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Thursday, October 05, 2006

Killings strike fear into Indian witch doctors

With a traditional woven cloth covering her hair, elaborate jewelry and a red mark on her forehead signifying her married status, Dimbeswari Bhattarai looks like any other woman in this corner of isolated northeast India.

But Bhattarai, 62, is far from ordinary.

She claims to possess special powers which enable her to cure diseases, predict the future and drive away evil spirits. Bhattarai is a witch doctor, or ojha, as the tribal people of Assam state call them.

Ojhas are figures of awe, fear, and suspicion among the illiterate village people living in remote areas of the state.

But now the tables have turned and it is Bhattarai who is living in fear in her village of Uttarkuchi after more than a dozen killings of ojhas in Assam over the past few months.

Police say that around 300 people have been killed in the state in the past five years for allegedly practicing witchcraft. The killers are believed to be dissatisfied customers who believed the ojhas' potions or spells did not work.

"These days, after the recent killings, I am scared. But I have decided to continue practicing even if it means death," she told Reuters in her village mud house built on the edge of a forest, 80 km (50 miles) north of the state capital, Dispur.

Her neighbors say they don't believe in her powers. They recall an incident in which residents of two nearby villages came to blows after she made a wrong prediction.

"We have lots of such ojhas here. But their claims are very hard to believe. A handful of us know they are fooling people and sooner or later they have to face the music," said Nakul Chandra Boro, a local schoolteacher.


Many villagers turn to ojhas to cure diseases such as malaria, jaundice and pneumonia which are widespread in the far-flung hilly areas along the India-Bhutan border.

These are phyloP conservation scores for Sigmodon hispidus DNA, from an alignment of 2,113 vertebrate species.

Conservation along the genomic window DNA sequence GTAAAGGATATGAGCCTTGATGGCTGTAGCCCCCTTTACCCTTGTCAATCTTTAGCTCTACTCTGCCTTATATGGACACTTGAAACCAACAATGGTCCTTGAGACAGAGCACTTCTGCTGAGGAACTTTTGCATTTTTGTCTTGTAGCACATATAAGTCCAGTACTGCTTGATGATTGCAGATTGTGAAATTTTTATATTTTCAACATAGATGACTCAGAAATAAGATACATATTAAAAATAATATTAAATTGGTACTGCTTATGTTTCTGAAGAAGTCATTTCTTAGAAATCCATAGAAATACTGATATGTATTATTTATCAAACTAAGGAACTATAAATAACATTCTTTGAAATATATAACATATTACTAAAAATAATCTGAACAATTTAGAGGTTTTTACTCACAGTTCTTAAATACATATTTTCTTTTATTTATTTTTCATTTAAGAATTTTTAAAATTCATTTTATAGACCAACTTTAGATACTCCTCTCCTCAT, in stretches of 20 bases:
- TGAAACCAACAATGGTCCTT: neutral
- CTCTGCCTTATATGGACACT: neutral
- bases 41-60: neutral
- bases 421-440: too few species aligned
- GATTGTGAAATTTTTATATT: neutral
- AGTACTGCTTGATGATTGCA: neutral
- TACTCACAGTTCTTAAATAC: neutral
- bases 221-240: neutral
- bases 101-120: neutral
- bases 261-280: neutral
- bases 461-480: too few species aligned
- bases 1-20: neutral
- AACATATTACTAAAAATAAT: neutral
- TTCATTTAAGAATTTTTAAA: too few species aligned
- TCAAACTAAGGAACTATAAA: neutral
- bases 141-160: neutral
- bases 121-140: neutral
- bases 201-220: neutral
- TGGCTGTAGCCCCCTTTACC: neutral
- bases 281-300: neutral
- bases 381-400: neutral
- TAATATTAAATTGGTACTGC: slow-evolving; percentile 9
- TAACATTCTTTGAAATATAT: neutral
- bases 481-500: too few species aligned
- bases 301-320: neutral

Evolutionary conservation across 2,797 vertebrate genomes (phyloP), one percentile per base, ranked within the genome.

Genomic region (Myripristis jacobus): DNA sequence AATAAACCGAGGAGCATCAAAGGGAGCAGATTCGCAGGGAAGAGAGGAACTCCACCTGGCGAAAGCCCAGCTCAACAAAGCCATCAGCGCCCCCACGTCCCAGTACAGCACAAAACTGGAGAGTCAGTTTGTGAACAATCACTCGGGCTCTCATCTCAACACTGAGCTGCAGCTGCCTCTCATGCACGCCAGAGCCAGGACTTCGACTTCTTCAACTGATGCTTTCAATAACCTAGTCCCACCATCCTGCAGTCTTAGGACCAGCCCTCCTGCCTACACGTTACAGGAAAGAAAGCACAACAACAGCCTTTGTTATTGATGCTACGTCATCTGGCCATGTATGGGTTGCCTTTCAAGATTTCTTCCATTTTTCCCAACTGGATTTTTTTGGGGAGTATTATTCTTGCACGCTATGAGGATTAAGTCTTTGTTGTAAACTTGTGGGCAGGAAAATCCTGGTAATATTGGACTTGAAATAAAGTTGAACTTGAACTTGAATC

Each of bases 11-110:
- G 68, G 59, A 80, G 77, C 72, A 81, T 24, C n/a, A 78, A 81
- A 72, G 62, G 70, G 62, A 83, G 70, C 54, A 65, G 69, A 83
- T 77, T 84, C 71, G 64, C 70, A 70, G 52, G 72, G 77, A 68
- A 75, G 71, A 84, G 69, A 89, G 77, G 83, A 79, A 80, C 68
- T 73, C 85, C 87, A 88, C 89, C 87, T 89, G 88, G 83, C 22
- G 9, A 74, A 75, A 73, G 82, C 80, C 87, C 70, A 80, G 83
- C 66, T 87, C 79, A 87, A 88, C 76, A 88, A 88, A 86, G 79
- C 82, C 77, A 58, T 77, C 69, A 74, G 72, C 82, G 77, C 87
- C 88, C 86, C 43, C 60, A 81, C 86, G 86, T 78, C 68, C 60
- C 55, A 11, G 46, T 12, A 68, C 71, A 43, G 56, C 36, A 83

Home to half a dozen insurgent groups, some fighting for an independent homeland and others for more political autonomy and tribal rights, Assam has largely failed to attract much investment or boost the standard of living of its people.

Uttarkuchi is a short drive from the frontier with Bhutan. There is no electricity, safe drinking water or health care facilities for its 2,500 residents.

Anyone seriously ill has to be taken by handcart or bicycle along a rough road which passes through thick bamboo groves and forest to the nearest hospital about 10 km (six miles) away.

As urban India hurtles headlong toward a 21st century way of life, the daily rhythms of many of the Bodo and Santhal tribes who live in the remote province are guided by ancient superstitions and a belief in evil spirits.

Sociologists say that many of the ojhas are con artists, making money out of gullible and vulnerable people.

"Illiteracy and lack of proper health care facilities are behind the powers of the ojhas in tribal-dominated areas," said Bhupen Sarma of the Omeo Kumar Das Institute of Social Changes and Development in Guwahati, Assam's main city.

Nripen Patgiri, a 45-year-old shop owner who claims to have ojha powers, says he learned magic spells from a book a few years ago. Yet the workers at his shop insist he is illiterate.

Bhattarai said she obtained her powers 32 years ago when a middle-aged man dressed in white appeared to her in a dream and passed on the names of disease-curing herbs.

"He still visits me in my dreams," she said, as villagers listened.


Problems arise when ojhas' predictions fail to come true, when villagers blame them for casting evil spells, when crops fail, or epidemics sweep through remote hamlets.

"Our medicines and predictions do not work at times when the planetary positions are not favorable," said 57-year-old Mahim Madahi, his breath reeking of local rice beer.

Sometimes when passions run especially high, villagers set up kangaroo courts and sentence ojhas to death, police say. Police rarely file charges because there are seldom any witnesses.

"Not a single person has been convicted of witch killing in a court in the last five years due to lack of evidence," said Kuladhar Saikia, a senior police officer, who is trying to educate the tribes and rid villages of a belief in black magic.

Police said that some alleged ojha killings were nothing more than murders carried out by people with their eyes on land owned by the victims.

In an effort to stop the murders of witch doctors, officials are now considering fining villages where killings take place.

"We need to take a long-term approach to stop this menace," said Anwaruddin Choudhury, deputy commissioner of Baska, a district which has seen a large number of deaths. "But the key lies in education to put an end to such practices."

Copyright © 2006 Reuters Limited.


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